People think it’s going to take a short amount of time, that’s wrong, it takes a long time. I believe you should always be fundraising and putting yourself out there. There’s a perception that you should raise money when you need it, but the job of the CEO is to always be positioning the company to raise more money if you want to grow fast. A big mistake is starting to look for money when you need it, it’s probably too late or going to be too rushed. Also, investors invest based on themes. Look at investors track records and don’t waste time on ones who have never cut a check in your sector, on your size company, or in your region.


What are the biggest challenges you face when trying to grow your company and search for new factories?

That part is actually not too hard. Factories get where the world is moving and it’s moving toward nimble, on-demand, and quick turnaround time manufacturing.

Screen Shot 2017-05-10 at 3.57.14 PM

You have offices in Los Angelos, China, Romania, Philippine. Could you speak to some of the challenges you have managing and communicating between different offices around the world?

It’s a challenge because there is a loss of context from one place and part of the business to another. I take that for granted because I’ve seen every piece of the business and sometimes forget that people might base their perspective on the 25% they see. I try to bridge this gap by having managers travel to different offices around the world. For example, our chief product officer was just in the Philippines and now he’s in Romania. Getting the different teams to travel is important. I also personally spend lots of time with all the managers to make sure that I have found talented people who are committed to the idea and vision of The/Studio. That’s helpful in spreading my ideas.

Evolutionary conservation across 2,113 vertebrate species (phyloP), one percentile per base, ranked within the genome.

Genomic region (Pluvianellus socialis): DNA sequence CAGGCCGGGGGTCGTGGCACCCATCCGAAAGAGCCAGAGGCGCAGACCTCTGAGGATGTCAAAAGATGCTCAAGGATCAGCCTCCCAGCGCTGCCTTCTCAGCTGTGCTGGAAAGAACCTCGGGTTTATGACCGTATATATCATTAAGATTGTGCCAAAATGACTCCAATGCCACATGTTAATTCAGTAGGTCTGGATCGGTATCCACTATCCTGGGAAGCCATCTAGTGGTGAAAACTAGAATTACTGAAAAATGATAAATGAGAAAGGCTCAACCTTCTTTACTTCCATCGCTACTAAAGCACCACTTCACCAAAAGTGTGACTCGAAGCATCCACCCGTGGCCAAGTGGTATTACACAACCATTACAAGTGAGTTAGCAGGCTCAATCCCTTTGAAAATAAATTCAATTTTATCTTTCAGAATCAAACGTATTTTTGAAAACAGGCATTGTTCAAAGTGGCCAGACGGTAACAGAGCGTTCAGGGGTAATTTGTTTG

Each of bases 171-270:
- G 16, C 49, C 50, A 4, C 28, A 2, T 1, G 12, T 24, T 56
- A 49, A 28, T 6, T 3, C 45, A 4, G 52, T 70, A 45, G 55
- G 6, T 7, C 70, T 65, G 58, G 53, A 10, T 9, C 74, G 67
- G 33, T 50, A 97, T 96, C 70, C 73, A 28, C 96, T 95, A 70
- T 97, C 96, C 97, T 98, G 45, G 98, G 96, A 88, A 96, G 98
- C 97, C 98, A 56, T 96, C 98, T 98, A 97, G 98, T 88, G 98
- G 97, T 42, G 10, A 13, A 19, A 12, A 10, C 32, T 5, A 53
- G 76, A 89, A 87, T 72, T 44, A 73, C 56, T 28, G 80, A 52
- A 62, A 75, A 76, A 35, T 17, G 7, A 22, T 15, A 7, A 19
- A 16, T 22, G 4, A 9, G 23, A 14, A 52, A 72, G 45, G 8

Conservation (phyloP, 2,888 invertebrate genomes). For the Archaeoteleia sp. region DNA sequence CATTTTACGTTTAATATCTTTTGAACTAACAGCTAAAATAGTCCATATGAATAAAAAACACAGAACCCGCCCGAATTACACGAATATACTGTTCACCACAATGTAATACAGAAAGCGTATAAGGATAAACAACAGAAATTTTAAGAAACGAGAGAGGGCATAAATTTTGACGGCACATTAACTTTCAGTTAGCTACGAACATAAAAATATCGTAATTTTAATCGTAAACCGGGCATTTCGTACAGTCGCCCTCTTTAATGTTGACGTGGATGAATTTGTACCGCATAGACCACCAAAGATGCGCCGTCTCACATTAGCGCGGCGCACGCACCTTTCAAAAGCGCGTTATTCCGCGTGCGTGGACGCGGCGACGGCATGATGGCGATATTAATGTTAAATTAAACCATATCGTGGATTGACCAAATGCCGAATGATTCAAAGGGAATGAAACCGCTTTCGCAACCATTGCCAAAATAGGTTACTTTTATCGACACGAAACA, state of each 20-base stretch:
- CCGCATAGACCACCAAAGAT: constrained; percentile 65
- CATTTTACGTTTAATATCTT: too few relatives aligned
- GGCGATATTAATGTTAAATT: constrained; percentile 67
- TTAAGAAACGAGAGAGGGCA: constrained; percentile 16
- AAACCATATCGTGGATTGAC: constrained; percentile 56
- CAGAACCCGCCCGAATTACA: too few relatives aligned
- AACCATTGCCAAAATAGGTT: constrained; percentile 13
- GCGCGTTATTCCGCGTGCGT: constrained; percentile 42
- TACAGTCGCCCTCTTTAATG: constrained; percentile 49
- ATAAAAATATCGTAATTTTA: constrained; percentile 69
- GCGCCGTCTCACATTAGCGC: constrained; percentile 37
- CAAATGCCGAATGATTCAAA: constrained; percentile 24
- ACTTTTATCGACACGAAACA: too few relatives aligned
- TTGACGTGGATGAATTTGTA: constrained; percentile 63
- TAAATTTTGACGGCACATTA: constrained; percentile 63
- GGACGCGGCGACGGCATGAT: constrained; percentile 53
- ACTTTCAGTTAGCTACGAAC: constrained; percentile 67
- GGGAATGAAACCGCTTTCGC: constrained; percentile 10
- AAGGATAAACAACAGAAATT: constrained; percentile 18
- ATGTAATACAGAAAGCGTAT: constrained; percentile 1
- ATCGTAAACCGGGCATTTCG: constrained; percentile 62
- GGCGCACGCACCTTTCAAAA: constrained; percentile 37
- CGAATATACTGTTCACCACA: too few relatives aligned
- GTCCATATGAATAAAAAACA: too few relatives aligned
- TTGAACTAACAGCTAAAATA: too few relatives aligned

Human to human contact and networking seem to play an important role in the development of your business, could you share how networking, meeting the right contacts, and getting your name out there has helped your business.